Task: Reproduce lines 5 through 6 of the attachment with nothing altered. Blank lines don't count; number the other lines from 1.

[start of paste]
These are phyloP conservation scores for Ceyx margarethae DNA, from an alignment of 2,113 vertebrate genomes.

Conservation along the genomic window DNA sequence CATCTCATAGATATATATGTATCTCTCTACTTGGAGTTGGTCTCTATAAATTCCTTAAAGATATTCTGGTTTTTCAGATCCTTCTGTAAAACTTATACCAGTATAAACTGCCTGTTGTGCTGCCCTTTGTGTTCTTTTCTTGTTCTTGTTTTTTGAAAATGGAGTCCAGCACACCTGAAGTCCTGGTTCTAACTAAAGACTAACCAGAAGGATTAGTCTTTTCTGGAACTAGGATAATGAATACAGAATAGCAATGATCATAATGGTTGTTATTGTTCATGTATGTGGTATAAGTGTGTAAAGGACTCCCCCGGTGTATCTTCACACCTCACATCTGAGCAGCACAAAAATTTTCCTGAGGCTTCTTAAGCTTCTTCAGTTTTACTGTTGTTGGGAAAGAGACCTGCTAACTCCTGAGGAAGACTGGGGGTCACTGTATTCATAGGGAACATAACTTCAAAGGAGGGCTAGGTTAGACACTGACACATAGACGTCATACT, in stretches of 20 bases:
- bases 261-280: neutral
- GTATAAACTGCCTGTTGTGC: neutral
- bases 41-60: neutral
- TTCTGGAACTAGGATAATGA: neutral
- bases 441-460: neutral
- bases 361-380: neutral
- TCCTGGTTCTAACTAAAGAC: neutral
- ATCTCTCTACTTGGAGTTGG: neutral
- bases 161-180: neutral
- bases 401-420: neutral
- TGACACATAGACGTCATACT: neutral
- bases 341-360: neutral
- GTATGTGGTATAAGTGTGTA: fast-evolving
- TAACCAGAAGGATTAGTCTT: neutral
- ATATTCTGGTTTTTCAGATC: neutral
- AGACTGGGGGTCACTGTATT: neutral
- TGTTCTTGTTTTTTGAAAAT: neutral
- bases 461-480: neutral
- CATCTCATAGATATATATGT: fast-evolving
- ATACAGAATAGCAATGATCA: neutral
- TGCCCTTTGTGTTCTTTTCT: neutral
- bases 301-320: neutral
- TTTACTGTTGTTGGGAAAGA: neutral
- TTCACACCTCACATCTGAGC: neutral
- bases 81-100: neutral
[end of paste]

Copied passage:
- bases 41-60: neutral
- TTCTGGAACTAGGATAATGA: neutral